The survivors of the shipwrecked eighteenth-century vessel Glen Carrig fight for their lives amidst a vast continent of weeds. Mysterious wrecks, horrific monsters, and swashbuckling adventure!
First published in 1907, The Boats of the "Glen Carrig" is a classic supernatural horror tale, praised by H. P. Lovecraft for its "brooding menace... impossible to surpass"
What listeners say about The Boats of the Glen Carrig
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- Anonymous User
lacklustre, dragging story
The story centres around a passenger aboard a ship, when the ship sinks, he and some sailors sets out in a life boat and ends up on a strange island inhabited by ferocious plant creatures and surrounded by beastly fish. Sounds interesting? It's not. The writing is stale and the majority of the content of the book is about how the men MaCGyver together contraptions. This is written In such detail that it's almost painful to listen to. And when things actually do happen, you barely notice as it's so boringly and matter of fact written that it never feels like there's anything at stake. There is zero emotion, the characters aren't even developed enough to be caricatures and as a reault the listener never gets invested in anything that's happening. The reading by Mark Turetsky is childish and repetitive, but in all fairness there isn't much to work with, so he's not entirely to blame. I still wonder why they so often insist on having Americans perform Hodgson's stories. The main character is meant to be an English aristocrat, but Turetsky makes him sound like a boy scout. His cheery reading became really tiresome after a while and he would probably be better suited to do a Hardy boys novel. The beginning is rather good, I have to say though, that's the reason why I gave this book two stars instead of one. But in spite of that, I can't recommend this book, if you want a good maritime horror story, listen to "The ghost pirates" by Hodgson instead.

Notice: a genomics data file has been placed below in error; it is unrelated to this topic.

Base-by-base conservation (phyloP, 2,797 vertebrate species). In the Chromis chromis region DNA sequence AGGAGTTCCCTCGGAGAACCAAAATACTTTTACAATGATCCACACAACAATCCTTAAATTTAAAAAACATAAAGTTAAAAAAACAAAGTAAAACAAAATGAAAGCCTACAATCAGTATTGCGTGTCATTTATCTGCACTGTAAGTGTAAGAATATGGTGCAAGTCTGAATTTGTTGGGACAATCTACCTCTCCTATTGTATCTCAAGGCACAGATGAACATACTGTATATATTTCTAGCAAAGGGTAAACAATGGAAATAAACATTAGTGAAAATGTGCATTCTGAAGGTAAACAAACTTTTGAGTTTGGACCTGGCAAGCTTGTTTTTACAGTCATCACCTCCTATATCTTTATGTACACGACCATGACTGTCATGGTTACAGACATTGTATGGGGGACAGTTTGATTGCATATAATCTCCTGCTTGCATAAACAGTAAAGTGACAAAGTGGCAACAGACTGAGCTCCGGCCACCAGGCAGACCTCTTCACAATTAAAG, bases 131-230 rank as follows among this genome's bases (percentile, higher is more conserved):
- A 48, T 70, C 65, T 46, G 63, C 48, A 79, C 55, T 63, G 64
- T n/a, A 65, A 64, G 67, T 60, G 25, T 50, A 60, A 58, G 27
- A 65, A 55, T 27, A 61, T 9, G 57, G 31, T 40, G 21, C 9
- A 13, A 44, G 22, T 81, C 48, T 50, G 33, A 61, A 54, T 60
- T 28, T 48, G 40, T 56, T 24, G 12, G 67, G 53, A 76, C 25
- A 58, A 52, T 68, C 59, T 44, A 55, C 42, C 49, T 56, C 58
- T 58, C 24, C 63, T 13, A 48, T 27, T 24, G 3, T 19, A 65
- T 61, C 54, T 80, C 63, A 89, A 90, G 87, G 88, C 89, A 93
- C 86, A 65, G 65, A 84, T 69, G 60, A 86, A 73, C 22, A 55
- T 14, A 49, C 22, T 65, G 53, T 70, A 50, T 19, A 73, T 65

Less than the sum of its parts
Would you try another book from William Hope Hodgson and/or Mark Turetsky?
Yes. I read this book because I've enjoyed William Hope Hodgson's other work. I'm beginning to think that he's best suited for short stories and struggles with long-form fiction.
Has The Boats of the Glen Carrig turned you off from other books in this genre?
Of course not.
How did the narrator detract from the book?
Just not a lot of life to it.
What reaction did this book spark in you? Anger, sadness, disappointment?
Frustration and impatience. There was so much potential, but the events seemed to only happen in isolation. The book had lots of interesting things happening in it, but these seemed to leave no progressive impact.
1 person found this helpful